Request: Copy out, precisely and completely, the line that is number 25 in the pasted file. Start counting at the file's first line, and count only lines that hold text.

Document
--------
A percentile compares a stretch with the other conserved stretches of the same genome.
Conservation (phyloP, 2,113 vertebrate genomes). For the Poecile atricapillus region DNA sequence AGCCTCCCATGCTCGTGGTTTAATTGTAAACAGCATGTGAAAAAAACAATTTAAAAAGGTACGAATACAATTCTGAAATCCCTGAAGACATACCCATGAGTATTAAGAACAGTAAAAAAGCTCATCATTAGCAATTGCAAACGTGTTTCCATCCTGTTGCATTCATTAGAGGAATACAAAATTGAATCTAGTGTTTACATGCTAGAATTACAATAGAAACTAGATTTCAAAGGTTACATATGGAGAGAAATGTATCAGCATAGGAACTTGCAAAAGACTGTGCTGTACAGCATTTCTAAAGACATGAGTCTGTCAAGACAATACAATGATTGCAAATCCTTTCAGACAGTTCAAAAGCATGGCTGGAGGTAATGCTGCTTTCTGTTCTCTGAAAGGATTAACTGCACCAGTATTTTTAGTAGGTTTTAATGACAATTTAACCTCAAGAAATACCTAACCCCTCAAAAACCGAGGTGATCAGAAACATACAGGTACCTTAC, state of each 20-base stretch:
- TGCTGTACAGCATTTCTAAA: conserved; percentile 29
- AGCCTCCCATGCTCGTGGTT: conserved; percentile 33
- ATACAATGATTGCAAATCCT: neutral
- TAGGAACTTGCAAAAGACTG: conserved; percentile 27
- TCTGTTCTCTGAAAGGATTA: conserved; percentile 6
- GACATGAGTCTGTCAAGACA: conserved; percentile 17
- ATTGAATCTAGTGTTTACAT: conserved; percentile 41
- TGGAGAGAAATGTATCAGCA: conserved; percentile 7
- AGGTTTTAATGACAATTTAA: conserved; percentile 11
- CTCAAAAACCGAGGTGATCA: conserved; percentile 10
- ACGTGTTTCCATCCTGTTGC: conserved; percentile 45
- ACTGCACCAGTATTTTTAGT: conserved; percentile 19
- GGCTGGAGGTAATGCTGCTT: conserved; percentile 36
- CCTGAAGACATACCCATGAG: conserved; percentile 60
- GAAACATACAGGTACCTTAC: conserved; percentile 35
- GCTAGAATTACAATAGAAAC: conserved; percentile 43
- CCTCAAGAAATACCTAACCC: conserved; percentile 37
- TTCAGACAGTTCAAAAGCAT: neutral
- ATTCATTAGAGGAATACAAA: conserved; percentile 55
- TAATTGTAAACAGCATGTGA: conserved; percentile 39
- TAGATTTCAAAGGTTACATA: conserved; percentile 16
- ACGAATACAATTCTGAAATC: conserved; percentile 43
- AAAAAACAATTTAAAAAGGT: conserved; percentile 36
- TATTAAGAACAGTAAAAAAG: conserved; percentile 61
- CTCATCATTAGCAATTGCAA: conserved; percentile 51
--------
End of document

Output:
- AAAAAACAATTTAAAAAGGT: conserved; percentile 36